In the United States, Santa Claus is an almost ubiquitous face of December, showing up in shop windows and on food packaging immediately after Halloween. But while Saint Nick might be the most famous mythological winter figure, he certainly isn’t the only one.
Many other wintertime creatures, from the friendly to the fiendish, blow in on December winds, representing rich and varied holiday traditions. Many of those folkloric beings are celebrated throughout the winter months today.
- Mari Lwyd
Mari Lwyd, a Welsh figure, has experienced a resurgence in recent years. Mari Lwyd rises from the grave each winter to walk the streets of Welsh towns. She is a skeletal mare draped in a white sheet, often crowned with winter greenery and ribbons. She and retinue travel from house to house, usually singing verses on New Year’s Eve.
The inhabitants of each house have to respond with their rhymes. The musical banter goes on until Mari Lwyd leaves or the house’s inhabitants relent, letting Mari and her followers inside, where they are given food and drink. This tradition likely comes from the practice of wassailing, but Mari Lwyd may have pre-Christian origins.
In Celtic Britain, people believed horses could cross between this world and the underworld. Regardless of her origins, it’s best to let Mari in; her presence blesses the house with good luck for the coming year.
- La Befana
Also known as the Christmas Witch, La Befana is local to Italy. She has been around at least since the thirteenth century. The story goes that the three wise men came to La Befana’s house one winter evening seeking the Christ Child. While she could not give them directions, she let them stay that night and sent them on their way the following day. She realized she wanted to go with them only after they were out of sight.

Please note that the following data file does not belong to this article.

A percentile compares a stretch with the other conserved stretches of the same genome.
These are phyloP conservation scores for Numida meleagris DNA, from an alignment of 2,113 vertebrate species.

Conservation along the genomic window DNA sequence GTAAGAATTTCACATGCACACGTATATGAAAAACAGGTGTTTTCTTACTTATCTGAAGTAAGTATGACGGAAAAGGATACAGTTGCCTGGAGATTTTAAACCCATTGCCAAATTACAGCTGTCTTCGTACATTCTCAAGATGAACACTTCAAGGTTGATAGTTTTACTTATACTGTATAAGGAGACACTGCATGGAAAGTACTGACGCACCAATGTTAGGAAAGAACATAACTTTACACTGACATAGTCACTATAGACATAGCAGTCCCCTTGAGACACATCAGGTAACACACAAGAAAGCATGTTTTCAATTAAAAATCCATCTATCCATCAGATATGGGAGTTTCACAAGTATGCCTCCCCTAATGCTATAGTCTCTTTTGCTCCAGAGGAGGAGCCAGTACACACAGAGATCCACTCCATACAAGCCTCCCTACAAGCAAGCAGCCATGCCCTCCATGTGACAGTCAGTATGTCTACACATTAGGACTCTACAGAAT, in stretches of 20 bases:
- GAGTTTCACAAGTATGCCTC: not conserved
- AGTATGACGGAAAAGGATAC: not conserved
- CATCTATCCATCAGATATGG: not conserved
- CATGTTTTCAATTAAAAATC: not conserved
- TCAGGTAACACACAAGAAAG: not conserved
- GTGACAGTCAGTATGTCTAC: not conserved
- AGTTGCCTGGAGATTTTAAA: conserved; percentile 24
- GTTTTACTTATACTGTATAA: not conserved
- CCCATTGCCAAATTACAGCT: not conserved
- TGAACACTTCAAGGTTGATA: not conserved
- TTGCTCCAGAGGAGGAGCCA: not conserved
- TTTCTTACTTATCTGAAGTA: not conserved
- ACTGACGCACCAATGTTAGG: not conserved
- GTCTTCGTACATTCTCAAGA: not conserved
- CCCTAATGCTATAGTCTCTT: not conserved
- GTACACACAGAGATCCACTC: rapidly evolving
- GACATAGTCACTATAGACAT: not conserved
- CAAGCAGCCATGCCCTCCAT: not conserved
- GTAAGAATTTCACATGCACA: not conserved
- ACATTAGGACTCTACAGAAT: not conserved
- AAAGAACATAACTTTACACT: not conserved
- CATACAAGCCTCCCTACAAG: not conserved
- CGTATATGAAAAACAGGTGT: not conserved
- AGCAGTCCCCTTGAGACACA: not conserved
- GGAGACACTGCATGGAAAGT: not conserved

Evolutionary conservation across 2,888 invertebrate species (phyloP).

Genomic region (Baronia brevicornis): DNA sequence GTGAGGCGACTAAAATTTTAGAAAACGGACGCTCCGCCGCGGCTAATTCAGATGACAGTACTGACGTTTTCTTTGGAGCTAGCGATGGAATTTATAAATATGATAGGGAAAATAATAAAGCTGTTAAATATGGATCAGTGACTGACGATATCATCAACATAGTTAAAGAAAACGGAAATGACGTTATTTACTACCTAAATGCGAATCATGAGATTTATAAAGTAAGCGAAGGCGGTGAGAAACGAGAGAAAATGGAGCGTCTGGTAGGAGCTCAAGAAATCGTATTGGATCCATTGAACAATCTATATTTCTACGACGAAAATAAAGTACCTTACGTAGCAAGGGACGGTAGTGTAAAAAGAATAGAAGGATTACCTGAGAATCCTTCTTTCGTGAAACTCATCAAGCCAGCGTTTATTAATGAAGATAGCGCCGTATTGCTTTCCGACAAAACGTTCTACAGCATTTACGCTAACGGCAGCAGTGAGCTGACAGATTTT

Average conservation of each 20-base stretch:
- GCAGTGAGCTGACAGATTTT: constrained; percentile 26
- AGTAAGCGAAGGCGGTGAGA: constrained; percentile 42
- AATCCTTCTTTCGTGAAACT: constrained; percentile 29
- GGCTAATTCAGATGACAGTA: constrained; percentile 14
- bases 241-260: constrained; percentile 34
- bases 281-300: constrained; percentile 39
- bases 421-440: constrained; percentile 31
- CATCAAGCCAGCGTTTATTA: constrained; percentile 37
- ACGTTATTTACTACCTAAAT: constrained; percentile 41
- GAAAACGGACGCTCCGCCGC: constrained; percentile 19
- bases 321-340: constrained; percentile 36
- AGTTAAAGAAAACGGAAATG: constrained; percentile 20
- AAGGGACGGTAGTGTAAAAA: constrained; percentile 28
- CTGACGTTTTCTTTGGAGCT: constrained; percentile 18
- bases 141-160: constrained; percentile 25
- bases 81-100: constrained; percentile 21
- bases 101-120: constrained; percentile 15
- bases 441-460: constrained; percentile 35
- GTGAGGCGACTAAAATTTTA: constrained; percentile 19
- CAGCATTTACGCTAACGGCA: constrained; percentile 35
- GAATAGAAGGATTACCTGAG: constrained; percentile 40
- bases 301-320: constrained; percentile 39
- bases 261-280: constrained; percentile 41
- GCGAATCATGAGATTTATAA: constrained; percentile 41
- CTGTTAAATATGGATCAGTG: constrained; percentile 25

Now, La Befana spends each January 5 flying through the air on her broom, searching every house for the Christ Child. She and several other wintertime witches (such as Frau Perchta and Mother Holle) are known to dole out punishments and rewards to children, leaving gifts behind them. In La Befana’s case, she also sweeps the homes she visits, cleaning out the old year to make way for the new.
You can’t talk about Jólakötturinn or the Yule Cat without talking about Grýla and the Yule Lads. The three are a package deal, with Grýla being an ogress of Icelandic legend who kidnaps and eats ill-behaved children.
In the seventeenth century, she became the mother of the mischievous Yule Lads, a group of thirteen trolls who leave gifts in the shoes of good children. The Yule Cat completes this odd domestic picture. This enormous, hungry cat doesn’t care whether you were good or bad in the past year. No, the only criterion to avoid the maw of the Yule Cat is that you receive new clothes for Christmas. This ties into the Icelandic tradition that children who finish their work on time receive new clothes, so the Yule Cat is an extra incentive not to leave chores dangling.
The most well-known holiday monster of recent years is Krampus. A Christmas demon from Germany, Krampus is often depicted as a goat-like figure with horns, a long-forked tongue, one cloven hoof, and one human foot.
On December 5, or Krampusnacht, Krampus visits each house, leaving bundles of sticks for bad children or beating them. Krampusnacht celebrations often mirror this behavior, with revelers dressed as Krampus parading through the streets bearing bundles of sticks and sometimes switching onlookers with them. While Krampus has been around for a long time, finding his origins in Norse mythology since the seventeenth century, he’s paired with St. Nicholas, a kind of dark reflection of the kindlier holiday figure.
Julia Pillard is a writer and pagan living in Colorado. She received her master’s in English literature from the University of Colorado at Boulder, where she studied the gothic literature of the eighteenth and nineteenth centuries. Julia also writes fiction as J.C. Pillard. Find her work at www.jcpillard.com